‘Defeats industrialization, invites trouble’
Srinagar: The transfer of erstwhile HMT land to J&K Police and SSB has brewed up resentment amongst residents and local industrialists in Zainakote.
The land was recently retrieved by the state government from the possession of union Ministry of Heavy Industries.
Out of the retrieved land, however, 246 kanals have been transferred to J&K Police for setting up a housing colony and 80 Kanals have been provided to SSB for raising sector headquarters.
Moreover, a large portion part of the industrial land is already under occupation of Central Reserved Police Force.
Local residents say that the government’s decision of transferring the land to forces would result in more violence and bloodshed in the area.
They said that they had staged protests and requested authorities for removal of CRPF camp as they face harassment at the hands of forces.
“This land was given by us to set up industries that would generate employment for our youth. We didn’t give it for camps” a group of residents said.
A shopkeeper in the vicinity said that the area would remain peaceful until 2010. After CPRF camp was installed on the industrial land, protests started and it took a heavy toll on their business, he said.
“Their presence is a problem. From the day they occupied this land, we started witnessing stone pelting,” he said alleging that after every incident of stone pelting, forces damage property and shopkeepers have to shut down their shops.
“Last time they pelted stones on window panes and barged into a local mosque,” he said.
There are also apprehensions among locals that the government intends to establish a cantonment on the land, with shopkeepers and industrialists fearing that it may result in closure of the market and industrial units.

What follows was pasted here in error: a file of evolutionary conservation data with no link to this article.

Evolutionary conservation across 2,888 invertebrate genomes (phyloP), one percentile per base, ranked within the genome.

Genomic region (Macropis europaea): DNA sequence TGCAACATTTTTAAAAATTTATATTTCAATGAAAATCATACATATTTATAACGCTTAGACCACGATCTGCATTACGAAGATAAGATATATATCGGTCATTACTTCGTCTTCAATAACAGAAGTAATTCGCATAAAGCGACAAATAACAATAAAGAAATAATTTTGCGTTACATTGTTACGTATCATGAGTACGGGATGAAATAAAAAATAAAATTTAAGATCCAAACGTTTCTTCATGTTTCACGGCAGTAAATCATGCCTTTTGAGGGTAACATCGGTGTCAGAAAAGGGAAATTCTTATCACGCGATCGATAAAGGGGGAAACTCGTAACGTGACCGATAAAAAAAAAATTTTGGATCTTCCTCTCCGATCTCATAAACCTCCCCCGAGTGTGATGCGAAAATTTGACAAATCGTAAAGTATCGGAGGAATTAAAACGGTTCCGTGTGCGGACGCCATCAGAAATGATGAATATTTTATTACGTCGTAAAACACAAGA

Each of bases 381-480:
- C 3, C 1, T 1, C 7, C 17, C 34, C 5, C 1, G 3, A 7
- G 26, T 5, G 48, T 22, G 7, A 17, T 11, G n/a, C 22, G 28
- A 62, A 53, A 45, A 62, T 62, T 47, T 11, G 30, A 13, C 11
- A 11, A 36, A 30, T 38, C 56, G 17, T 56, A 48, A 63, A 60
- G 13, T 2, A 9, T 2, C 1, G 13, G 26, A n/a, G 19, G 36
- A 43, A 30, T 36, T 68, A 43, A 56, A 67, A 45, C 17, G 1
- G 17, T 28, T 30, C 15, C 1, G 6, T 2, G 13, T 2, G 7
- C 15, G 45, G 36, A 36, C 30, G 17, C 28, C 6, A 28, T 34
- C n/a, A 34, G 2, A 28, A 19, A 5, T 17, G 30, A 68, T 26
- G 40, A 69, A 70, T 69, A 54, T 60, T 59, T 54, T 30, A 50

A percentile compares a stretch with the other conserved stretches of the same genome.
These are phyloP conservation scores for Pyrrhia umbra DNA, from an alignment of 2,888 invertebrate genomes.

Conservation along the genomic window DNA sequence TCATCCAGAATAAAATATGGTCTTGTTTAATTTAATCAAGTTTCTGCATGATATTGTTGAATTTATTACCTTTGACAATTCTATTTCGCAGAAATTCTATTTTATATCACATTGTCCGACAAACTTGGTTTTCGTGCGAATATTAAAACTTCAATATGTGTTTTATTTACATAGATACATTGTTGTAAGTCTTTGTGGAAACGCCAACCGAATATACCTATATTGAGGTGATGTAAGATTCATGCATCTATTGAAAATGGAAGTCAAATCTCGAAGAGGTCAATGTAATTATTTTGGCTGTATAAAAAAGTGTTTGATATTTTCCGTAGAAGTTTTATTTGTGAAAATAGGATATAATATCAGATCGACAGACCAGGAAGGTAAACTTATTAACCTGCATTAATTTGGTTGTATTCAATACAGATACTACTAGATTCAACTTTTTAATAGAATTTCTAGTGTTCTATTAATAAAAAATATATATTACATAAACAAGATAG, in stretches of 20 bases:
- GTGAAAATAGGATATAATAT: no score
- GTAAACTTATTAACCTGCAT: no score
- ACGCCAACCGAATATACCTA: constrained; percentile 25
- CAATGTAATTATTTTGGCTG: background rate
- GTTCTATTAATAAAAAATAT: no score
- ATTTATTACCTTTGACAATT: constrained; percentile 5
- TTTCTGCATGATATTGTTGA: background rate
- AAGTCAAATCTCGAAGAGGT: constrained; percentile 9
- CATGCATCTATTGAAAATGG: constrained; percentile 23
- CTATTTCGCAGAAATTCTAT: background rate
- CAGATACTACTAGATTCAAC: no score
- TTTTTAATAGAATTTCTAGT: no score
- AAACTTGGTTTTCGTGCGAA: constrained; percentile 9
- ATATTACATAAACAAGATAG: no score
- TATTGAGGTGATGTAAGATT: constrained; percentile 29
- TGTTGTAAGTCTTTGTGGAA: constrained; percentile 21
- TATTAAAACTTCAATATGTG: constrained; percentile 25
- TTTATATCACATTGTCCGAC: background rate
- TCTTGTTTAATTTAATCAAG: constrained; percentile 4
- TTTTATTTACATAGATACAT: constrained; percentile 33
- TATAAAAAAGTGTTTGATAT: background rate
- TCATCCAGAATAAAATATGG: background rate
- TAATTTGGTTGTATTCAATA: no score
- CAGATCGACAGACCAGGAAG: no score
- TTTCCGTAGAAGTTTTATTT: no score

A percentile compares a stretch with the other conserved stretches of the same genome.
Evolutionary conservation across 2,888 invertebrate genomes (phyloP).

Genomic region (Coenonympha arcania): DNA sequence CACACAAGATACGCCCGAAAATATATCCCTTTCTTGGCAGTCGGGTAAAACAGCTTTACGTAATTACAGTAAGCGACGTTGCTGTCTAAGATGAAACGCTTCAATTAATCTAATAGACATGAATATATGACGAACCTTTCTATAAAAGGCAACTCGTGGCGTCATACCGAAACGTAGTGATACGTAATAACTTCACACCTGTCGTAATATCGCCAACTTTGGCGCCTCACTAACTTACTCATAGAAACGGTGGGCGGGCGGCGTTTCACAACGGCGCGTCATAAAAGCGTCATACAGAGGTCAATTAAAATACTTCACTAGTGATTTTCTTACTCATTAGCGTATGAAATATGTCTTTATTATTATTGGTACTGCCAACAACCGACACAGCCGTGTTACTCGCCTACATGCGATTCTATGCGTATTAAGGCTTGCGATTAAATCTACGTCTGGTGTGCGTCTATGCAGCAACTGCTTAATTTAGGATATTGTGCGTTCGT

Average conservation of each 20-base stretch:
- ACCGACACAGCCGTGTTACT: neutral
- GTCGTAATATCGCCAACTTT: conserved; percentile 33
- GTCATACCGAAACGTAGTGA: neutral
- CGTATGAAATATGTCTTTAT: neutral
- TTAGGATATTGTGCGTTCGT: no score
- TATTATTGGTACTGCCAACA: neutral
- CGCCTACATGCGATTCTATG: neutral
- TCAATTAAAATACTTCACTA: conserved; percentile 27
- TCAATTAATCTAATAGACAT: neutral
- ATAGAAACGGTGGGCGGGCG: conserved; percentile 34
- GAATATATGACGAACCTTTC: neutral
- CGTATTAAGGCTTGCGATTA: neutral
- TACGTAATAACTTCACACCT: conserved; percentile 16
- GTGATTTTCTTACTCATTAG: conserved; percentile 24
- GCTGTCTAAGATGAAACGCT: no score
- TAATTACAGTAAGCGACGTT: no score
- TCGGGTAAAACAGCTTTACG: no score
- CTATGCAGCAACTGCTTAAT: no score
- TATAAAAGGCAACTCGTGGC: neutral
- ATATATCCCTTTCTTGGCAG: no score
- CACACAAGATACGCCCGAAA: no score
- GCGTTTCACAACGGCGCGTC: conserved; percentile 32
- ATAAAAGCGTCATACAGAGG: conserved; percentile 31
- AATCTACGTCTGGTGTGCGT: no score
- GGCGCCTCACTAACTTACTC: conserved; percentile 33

Nazir Ahmed Dar, father of Gowhar Ahmed Dar – a youth who was killed by government forces near the CRPF camp in November 2015-, said that they had formed a committee to fight for removal of the camp.
“Setting up industries on the land would create livelihood opportunities and installing more camps on the land will invite trouble,” Dar said.
President, Industrial Association Zainakote Nazir Hussain said the establishment of camps is aimed to disempower industrial units in the valley. “The government wants to transfer economic power from Srinagar to Jammu,” he said adding the industrial units have scope to provide livelihood to tens of thousands of people “but it seems they don’t want it to happen”.
“We have 120 working industrial units right now providing livelihood to nearly ten thousand people directly or indirectly,” he said. “The land should be used for industrial purpose only and then we can flourish and provide livelihood to our youth.”
Another local industrialist said that the Kashmir valley has world’s biggest reserve of limestone but India still imports 2700 metric tonnes per day.
Industrialists added that the presence of forces in the area has forced the women who worked in these industrial units to quit their jobs.